Building design and architecture

A computer-generated image of the new building, being built by Willmott Dixon under a traditionally procured contract, and set to be completed in early 2019.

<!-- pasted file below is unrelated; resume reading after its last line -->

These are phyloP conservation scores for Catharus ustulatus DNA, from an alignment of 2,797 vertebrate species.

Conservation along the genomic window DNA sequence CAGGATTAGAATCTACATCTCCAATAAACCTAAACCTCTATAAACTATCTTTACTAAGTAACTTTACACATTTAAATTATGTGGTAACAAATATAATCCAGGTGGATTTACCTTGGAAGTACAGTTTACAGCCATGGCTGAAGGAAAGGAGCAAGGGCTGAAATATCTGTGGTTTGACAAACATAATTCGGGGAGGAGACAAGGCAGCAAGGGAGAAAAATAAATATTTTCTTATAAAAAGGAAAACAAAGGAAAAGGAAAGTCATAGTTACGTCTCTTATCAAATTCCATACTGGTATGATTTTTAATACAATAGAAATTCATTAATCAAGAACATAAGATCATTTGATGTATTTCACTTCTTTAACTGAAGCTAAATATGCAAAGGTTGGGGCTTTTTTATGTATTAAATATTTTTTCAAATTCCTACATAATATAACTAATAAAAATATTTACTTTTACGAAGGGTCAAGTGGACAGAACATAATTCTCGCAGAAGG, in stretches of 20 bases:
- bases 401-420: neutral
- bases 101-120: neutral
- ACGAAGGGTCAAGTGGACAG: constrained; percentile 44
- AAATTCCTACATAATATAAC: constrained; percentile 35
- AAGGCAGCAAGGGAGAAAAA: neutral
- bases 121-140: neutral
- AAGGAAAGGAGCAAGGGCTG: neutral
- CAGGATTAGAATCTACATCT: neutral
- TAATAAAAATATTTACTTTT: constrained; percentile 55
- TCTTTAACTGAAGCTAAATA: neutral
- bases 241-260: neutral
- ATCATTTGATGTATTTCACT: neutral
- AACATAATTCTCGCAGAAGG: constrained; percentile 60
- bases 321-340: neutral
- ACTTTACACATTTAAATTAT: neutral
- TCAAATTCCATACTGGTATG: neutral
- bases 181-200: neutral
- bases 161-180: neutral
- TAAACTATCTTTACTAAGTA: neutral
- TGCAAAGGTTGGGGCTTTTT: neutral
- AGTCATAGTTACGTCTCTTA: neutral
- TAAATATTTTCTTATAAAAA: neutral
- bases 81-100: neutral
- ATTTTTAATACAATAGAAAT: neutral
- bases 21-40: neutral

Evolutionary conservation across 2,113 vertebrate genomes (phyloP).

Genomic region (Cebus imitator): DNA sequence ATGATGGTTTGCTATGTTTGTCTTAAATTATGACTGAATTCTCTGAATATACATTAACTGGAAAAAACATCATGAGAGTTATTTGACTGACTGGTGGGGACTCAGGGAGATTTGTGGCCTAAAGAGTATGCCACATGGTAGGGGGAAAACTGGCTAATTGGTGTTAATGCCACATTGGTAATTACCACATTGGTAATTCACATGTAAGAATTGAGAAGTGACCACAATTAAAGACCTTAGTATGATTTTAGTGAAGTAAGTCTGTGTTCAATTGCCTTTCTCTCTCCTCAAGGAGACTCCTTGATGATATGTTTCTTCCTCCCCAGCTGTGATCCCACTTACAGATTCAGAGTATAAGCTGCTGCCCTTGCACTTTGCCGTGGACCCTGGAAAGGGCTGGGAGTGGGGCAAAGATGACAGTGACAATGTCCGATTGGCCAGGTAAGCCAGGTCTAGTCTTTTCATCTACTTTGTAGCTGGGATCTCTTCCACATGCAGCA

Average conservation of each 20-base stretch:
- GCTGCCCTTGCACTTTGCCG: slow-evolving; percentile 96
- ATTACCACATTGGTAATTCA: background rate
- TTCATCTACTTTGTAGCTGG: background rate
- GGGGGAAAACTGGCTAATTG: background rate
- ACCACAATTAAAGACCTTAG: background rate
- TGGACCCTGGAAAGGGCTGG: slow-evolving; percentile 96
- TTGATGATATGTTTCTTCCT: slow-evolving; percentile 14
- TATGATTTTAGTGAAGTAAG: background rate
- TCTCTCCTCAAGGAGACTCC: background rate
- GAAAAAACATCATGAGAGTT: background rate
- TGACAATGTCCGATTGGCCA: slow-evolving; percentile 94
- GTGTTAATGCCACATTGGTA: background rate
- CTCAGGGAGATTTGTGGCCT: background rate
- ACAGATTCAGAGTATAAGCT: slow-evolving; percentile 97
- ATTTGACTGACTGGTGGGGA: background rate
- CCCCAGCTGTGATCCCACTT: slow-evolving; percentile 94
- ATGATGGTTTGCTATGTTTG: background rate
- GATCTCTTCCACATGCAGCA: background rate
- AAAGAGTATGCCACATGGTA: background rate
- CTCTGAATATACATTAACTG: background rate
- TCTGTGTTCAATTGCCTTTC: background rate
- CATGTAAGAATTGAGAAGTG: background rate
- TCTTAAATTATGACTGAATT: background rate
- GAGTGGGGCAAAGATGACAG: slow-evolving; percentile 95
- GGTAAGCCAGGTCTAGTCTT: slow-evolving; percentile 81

FREE SCHOOL ACCOMMODATED The new Anna Freud Centre headquarters is being built by Willmott Dixon under a traditionally procured contract, and is expected to be completed in early 2019, and to be in full use the same year. At the front – in the space made vacant by the excavation of a former courtyard – will be the new six-storey building housing The Family School. The School caters for youngsters with a range of mental health issues, the majority of whom are on the point of exclusion, or have been excluded from mainstream schools, and need special help and tuition for anything up to a few months. Existing pupils will transfer from The Family School’s current site in nearby Red Lion Street soon after the building’s completion. The refurbishment element, meanwhile, will see the five-storey former Victorian chocolate factory and warehouse behind converted into a combination of head office facilities, therapy, and research spaces for the Anna Freud National Centre for Children & Families. During an interesting hour and half’s discussion with Mark Rowe at Penoyre & Prasad’s Islington offices, I learnt more about the scheme, the background to the centre’s construction, and how the treatment and care philosophies espoused by the charity have informed its design.